For example, under the existing TRDRP grant our recent work has shown that adolescent receptivity to tobacco advertising (having a favorite cigarette ad or a tobacco promotional item) predicts future adult smoking, and that the strength of this relationship did not abate after the Master Settlement Agreement in 1998. However, on the positive side, our work also shows that the proportion of California adolescents who are receptive to such advertising has diminished, and that adolescent smoking rates are down sharply in California.

In the present grant we plan to continue this work under three main topics. First, we will compare the population effectiveness of differing tobacco control policies among US states which have widely varying approaches to tobacco control, including among diverse subpopulations. For example, a proposed project investigates whether the California program was associated specifically with decreased smoking uptake, increased quitting and/or reduced smoking intensity among Mexican-American Californians. As a comparison group, we propose to use the significant populations of Mexican Americans in other states, such as Texas, that have not had a well-funded tobacco control program.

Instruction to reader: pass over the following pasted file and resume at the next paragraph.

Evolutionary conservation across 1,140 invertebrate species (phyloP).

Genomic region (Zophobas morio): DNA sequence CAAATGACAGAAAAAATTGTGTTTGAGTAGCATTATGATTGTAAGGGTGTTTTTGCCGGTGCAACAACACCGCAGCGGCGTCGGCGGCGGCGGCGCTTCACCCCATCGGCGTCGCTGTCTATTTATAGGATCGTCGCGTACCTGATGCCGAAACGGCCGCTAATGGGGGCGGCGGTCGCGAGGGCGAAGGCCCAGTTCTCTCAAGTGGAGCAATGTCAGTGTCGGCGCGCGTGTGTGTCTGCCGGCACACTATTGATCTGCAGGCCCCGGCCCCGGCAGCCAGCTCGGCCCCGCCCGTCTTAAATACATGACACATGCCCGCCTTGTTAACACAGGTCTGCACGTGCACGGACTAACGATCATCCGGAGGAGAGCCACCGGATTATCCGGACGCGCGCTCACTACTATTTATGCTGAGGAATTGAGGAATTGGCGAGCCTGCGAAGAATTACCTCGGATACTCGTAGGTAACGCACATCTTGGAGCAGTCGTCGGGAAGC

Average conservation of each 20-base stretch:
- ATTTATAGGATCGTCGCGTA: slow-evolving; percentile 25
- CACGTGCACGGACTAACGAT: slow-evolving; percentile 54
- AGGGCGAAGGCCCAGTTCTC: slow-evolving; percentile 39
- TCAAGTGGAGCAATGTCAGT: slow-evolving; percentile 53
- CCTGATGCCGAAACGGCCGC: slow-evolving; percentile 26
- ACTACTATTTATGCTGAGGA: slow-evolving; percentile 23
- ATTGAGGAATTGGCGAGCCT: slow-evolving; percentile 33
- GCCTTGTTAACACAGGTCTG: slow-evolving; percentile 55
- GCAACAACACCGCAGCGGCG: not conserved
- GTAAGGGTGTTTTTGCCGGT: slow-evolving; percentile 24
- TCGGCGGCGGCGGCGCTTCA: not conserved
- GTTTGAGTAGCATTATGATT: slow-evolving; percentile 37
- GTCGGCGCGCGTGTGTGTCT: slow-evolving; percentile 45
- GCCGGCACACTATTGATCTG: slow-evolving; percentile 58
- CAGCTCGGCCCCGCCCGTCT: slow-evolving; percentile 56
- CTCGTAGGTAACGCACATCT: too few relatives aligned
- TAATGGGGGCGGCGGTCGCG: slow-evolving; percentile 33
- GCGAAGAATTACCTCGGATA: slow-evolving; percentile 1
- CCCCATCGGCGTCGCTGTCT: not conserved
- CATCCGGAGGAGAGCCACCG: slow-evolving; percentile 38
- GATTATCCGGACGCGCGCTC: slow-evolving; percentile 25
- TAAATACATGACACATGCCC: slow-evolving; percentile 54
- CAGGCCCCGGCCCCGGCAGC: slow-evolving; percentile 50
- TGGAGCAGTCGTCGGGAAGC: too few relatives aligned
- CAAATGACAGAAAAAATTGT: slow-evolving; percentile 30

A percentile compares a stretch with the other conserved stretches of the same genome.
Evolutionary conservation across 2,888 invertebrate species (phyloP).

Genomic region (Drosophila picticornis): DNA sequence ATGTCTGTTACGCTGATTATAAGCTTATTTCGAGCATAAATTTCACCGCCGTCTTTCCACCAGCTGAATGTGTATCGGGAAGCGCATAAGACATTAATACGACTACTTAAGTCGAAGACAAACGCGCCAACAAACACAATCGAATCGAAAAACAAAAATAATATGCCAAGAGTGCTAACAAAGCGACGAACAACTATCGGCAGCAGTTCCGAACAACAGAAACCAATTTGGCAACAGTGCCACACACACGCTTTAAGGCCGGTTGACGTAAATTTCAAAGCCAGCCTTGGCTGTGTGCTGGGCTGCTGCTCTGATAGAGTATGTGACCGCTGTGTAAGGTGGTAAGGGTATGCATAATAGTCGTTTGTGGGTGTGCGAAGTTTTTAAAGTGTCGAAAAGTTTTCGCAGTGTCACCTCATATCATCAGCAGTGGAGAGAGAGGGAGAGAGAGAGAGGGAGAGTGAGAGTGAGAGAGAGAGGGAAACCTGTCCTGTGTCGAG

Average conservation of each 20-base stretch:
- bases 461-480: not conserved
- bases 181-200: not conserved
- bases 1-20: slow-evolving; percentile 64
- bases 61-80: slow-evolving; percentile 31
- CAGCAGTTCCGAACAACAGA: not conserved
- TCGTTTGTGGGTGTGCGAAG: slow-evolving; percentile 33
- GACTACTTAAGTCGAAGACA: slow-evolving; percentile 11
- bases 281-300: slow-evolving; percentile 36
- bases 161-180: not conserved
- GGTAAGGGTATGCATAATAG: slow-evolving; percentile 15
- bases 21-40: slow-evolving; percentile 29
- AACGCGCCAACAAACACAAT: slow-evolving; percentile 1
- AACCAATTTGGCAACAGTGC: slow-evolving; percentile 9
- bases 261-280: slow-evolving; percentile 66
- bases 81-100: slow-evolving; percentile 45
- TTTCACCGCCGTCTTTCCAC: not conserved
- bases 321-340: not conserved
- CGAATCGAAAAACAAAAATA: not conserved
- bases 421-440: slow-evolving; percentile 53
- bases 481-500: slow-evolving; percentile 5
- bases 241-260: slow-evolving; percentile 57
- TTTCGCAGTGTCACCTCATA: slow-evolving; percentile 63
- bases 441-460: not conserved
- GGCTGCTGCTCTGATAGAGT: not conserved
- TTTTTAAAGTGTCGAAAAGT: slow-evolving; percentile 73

We will also investigate evidence for an association of tobacco industry activity with increases in harmful tobacco-use behaviors. For example, marketing activity by the tobacco industry targeting young adults has recently increased, especially in bars and clubs, including over 20,000 “bar nights” sponsored by the tobacco industry in California in 2004 alone. We will explore whether there is an association between attendance at bars and clubs, willingness to use a tobacco promotional item, and initiation of smoking in young adulthood (ages 18-24 years).

Finally, we will draw inferences about changing patterns and predictors of smoking behavior which have implications for future tobacco control action. For example, we have shown that there was a major decline in experimentation with cigarettes in young California teens starting in 1996. We will investigate to what extend this carried through to reduced smoking rates in adulthood, and to what extent smoking uptake patterns may have changed towards older ages.